The Baltics: should Britain be rushing to their defence?

While we are distracted by the threat to the Baltic States, I believe that Belarus may be a more imminent target.
Belarus is not Ukraine. There is no real history of independence, apart from a brief period of 6 months in 1918. Many Belarusians would not be unhappy to be reunited with the Rodina.
 
Belarus is not Ukraine. There is no real history of independence, apart from a brief period of 6 months in 1918. Many Belarusians would not be unhappy to be reunited with the Rodina.
they certainly kept the very Soviet era big caps
 
Moscow Times from a year ago:
Even if the majority of Belarusians support a union with Russia, they don’t see it as a future merger of the two countries. Polls show that 55–75 percent of people steadily support the country’s current level of integration with Russia. But when asked to choose between Belarus’s unification with Russia and the country’s sovereignty, only 15–20 percent are willing to support deeper integration, and less than 5 percent would want to see Belarus as a part of Russia
There is of course the ‘99 Union State of Russia and Belarus

Or maybe the other way round? That Russia becomes a part of Belarus?
“The simplest option that Russia and Belarus will accept in terms of a union state: You join Belarus,” Lukashenko said in an interview with Russia’s Ekho Moskvy radio station.

“Why are some of you inviting us to join Russia? Why aren’t you considering this [other] possibility?” he asked. “Take a listen: Russia is a part of Belarus.”
 
Moscow Times from a year ago:


There is of course the ‘99 Union State of Russia and Belarus

Or maybe the other way round? That Russia becomes a part of Belarus?
Big brother has a way of making little brother know what is good for them... it might be terminal for little brother, but, it will help to encourage the others.
 
I’ve been to Belarus in the early 1990s. Stayed with a family in Minsk. It was the night that Yeltsin’s Russian tanks were shelling the “White House”. The family were very distressed, at the pictures on the TV.

Meetings with the Automotive Ministry. Ministers “hamstrung” what they can/not do.

The ordinary folk, as lovely as normal/ordinary Russians.

+ + + + + +

It is only a few years ago . . . 5 or 6, maybe ?! . . . that Belarus President Alexander Lukashenko, wanted his country to be incorporated into the Russian Federation.

Back then, Putin said “No!” . . . Why, I do not know!

I have always considered Belarus and Russia to be inseparable, indistinguishable, one-and-the-same. Why would anyone think otherwise?!
Anyone who has an in-depth knowledge of the history of this part of Europe would disagree with your last paragraph.
The geopolitical, cultural and linguistic development of what is now Belarus (and Ukraine)diverged from the eastern Russian principalities with the Mongol/Tatar invasions in the 13C.
Belarus was only briefly overrun and then came under Lithuanian overlordship and later became part of the Polish-Lithuanian Commonwealth until the end of the 18C. So for half a millenium it escaped the baleful influence of first the Mongols then the Muscovites (who got their break as tax collectors for the Golden Horde). The Mongols and Muscovy remade the former lands of Rus in their autocratic image. But were very late in applying their methods to the western areas of the former “Kievan Rus”. Thus their societies developed separately and more liberally.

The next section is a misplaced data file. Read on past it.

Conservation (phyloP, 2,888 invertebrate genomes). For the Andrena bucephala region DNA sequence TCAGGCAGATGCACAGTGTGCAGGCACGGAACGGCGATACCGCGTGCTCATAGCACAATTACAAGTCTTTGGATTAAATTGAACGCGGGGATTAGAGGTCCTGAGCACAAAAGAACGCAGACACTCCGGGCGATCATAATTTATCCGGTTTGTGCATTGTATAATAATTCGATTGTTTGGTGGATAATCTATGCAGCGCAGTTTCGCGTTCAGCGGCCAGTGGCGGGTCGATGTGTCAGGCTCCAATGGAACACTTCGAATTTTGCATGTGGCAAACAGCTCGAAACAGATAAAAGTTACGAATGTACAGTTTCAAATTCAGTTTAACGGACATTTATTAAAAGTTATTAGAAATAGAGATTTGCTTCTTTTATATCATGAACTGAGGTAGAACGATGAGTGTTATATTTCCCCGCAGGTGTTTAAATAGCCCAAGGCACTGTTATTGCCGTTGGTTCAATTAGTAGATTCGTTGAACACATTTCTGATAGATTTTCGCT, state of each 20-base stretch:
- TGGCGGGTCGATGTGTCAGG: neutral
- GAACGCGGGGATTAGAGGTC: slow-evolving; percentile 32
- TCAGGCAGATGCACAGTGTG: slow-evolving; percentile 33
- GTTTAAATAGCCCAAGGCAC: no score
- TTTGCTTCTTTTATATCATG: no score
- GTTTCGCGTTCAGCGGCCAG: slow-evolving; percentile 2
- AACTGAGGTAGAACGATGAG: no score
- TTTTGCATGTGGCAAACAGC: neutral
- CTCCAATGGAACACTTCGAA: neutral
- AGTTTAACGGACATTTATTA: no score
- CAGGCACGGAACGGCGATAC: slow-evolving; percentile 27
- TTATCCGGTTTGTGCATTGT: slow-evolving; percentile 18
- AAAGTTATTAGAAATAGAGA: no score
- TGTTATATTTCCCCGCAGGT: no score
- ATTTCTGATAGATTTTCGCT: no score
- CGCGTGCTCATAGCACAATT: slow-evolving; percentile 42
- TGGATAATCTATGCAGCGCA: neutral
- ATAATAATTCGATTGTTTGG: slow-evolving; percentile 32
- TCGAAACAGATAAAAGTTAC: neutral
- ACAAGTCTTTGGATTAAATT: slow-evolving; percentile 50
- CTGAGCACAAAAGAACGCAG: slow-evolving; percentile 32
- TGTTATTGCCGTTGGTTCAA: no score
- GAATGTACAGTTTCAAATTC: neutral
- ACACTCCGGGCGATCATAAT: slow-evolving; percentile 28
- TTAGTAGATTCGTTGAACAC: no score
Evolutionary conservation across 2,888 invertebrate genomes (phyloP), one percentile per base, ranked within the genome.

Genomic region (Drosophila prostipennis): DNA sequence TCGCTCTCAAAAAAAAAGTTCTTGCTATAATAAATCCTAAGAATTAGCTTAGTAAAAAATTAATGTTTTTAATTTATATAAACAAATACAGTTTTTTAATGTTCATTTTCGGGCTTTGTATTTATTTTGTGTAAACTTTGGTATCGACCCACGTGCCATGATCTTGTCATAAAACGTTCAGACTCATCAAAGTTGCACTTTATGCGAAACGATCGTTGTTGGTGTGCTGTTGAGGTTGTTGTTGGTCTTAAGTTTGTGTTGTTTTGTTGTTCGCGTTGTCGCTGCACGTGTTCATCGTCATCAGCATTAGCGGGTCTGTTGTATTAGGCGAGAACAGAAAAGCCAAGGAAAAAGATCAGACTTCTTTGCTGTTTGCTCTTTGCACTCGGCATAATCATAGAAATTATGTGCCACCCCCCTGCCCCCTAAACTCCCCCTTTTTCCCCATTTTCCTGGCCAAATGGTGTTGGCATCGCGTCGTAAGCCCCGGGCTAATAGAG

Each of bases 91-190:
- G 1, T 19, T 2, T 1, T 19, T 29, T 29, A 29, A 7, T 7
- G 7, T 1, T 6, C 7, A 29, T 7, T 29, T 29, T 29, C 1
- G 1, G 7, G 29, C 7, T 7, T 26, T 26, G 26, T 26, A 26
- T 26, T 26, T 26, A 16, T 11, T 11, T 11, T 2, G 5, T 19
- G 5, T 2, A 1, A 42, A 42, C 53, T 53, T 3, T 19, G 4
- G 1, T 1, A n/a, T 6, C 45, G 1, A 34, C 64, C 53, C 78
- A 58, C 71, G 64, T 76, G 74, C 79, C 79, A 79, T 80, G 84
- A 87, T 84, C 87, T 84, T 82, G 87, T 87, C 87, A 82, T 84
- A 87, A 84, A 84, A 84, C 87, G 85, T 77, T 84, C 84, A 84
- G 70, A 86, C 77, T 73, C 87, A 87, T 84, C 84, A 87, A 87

Since the forced integration of the Belarusian lands into the Tsarist Empire, there has been an ongoing campaign of Russification. However the Belarusian language is quite different (just as Scots is different from English), though Moscow disparagingly sees it as a peasant dialect.
 
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Anyone who has an in-depth knowledge of the history of this part of Europe would disagree with your last paragraph.
The geopolitical, cultural and linguistic development of what is now Belarus (and Ukraine) is diverged from the eastern Russian principalities with the Mongol/Tatar invasions in the 13C.
Belarus was only briefly overrun and then came under Lithuanian overlordship and later became part of the Polish-Lithuanian Commonwealth until the end of the 18C. So for half a millenium it escaped the baleful influence of first the Mongols then the Muscovites (who got their break as tax collectors for the Golden Horde). The Mongols and Muscovy remade the former lands of Rus in their autocratic image. But were very late in applying their methods to the western areas of the former “Kievan Rus”. Thus their societies developed separately and more liberally.

Since the forced integration of the Belarusian lands into the Tsarist Empire, there has been an ongoing campaign of Russification. However the Belarusian language is quite different (just as Scots is different from English), though Moscow disparagingly sees it as a peasant dialect.
You are @Domovoy and I claim my five roubles!! ;) .
 
Belarus is not Ukraine. There is no real history of independence, apart from a brief period of 6 months in 1918. Many Belarusians would not be unhappy to be reunited with the Rodina.
Independence, not since the lands of current Belarus were part of independent Ruthenian principalities before the Mongol onslaught on Rus/ Ruthenia in the 13C. But until the end of the 18C the lands of Belarus developed quite separately from the Mongol then Muscovite dominated lands to the East.

Belarusian evolved as a separate language. It is still in existence despite intense efforts at Russification under the Tsars and the Red Tsars. A Belarusian separate national identity really began to gain influence in the 19C.

I do not argue that many in Belarus identify as Russian, either due to being assimilated Belarusians or descendants of implanted Russian colonists and that there is an affiliation between Russia and Belarus both of which would facilitate (and provide a glib excuse for) Muscovite expansion.

However, there is a considerable part of the population which considers itself to be Belarusian and would like to be masters of their own destiny, particularly in the younger generations.
 
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Don't they say the same about Ukranian?
Yes.